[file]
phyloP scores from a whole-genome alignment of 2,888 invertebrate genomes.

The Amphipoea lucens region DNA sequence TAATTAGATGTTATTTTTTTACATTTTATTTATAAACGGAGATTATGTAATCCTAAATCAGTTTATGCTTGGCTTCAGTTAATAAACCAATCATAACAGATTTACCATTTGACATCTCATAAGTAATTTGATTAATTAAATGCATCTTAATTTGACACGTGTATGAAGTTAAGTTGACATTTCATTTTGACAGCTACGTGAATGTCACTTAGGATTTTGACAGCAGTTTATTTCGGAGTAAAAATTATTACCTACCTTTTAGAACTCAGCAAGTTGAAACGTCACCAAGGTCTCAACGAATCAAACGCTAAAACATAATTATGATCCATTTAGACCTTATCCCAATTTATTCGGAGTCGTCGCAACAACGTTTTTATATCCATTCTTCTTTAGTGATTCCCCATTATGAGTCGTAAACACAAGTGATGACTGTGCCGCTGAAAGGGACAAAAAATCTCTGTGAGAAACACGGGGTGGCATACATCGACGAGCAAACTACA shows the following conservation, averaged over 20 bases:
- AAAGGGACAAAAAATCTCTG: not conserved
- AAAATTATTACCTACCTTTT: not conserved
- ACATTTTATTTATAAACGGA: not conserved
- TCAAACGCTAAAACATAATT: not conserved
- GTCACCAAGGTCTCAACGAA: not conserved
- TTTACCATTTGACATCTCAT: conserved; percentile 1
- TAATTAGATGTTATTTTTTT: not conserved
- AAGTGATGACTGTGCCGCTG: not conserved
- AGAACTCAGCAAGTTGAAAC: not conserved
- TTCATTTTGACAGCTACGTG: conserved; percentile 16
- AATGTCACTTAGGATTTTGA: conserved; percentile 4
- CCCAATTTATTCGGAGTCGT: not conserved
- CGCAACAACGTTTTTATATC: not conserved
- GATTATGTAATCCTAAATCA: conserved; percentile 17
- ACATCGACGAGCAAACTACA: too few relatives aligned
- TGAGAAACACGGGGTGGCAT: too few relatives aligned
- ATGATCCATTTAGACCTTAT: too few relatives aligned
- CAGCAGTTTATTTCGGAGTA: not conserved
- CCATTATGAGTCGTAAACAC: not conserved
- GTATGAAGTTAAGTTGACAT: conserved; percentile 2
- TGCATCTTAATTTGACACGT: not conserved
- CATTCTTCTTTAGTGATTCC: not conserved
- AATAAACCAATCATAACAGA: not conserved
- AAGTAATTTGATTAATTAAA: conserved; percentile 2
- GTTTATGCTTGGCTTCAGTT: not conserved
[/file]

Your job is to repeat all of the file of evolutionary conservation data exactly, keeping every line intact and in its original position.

phyloP scores from a whole-genome alignment of 2,888 invertebrate genomes.

The Amphipoea lucens region DNA sequence TAATTAGATGTTATTTTTTTACATTTTATTTATAAACGGAGATTATGTAATCCTAAATCAGTTTATGCTTGGCTTCAGTTAATAAACCAATCATAACAGATTTACCATTTGACATCTCATAAGTAATTTGATTAATTAAATGCATCTTAATTTGACACGTGTATGAAGTTAAGTTGACATTTCATTTTGACAGCTACGTGAATGTCACTTAGGATTTTGACAGCAGTTTATTTCGGAGTAAAAATTATTACCTACCTTTTAGAACTCAGCAAGTTGAAACGTCACCAAGGTCTCAACGAATCAAACGCTAAAACATAATTATGATCCATTTAGACCTTATCCCAATTTATTCGGAGTCGTCGCAACAACGTTTTTATATCCATTCTTCTTTAGTGATTCCCCATTATGAGTCGTAAACACAAGTGATGACTGTGCCGCTGAAAGGGACAAAAAATCTCTGTGAGAAACACGGGGTGGCATACATCGACGAGCAAACTACA shows the following conservation, averaged over 20 bases:
- AAAGGGACAAAAAATCTCTG: not conserved
- AAAATTATTACCTACCTTTT: not conserved
- ACATTTTATTTATAAACGGA: not conserved
- TCAAACGCTAAAACATAATT: not conserved
- GTCACCAAGGTCTCAACGAA: not conserved
- TTTACCATTTGACATCTCAT: conserved; percentile 1
- TAATTAGATGTTATTTTTTT: not conserved
- AAGTGATGACTGTGCCGCTG: not conserved
- AGAACTCAGCAAGTTGAAAC: not conserved
- TTCATTTTGACAGCTACGTG: conserved; percentile 16
- AATGTCACTTAGGATTTTGA: conserved; percentile 4
- CCCAATTTATTCGGAGTCGT: not conserved
- CGCAACAACGTTTTTATATC: not conserved
- GATTATGTAATCCTAAATCA: conserved; percentile 17
- ACATCGACGAGCAAACTACA: too few relatives aligned
- TGAGAAACACGGGGTGGCAT: too few relatives aligned
- ATGATCCATTTAGACCTTAT: too few relatives aligned
- CAGCAGTTTATTTCGGAGTA: not conserved
- CCATTATGAGTCGTAAACAC: not conserved
- GTATGAAGTTAAGTTGACAT: conserved; percentile 2
- TGCATCTTAATTTGACACGT: not conserved
- CATTCTTCTTTAGTGATTCC: not conserved
- AATAAACCAATCATAACAGA: not conserved
- AAGTAATTTGATTAATTAAA: conserved; percentile 2
- GTTTATGCTTGGCTTCAGTT: not conserved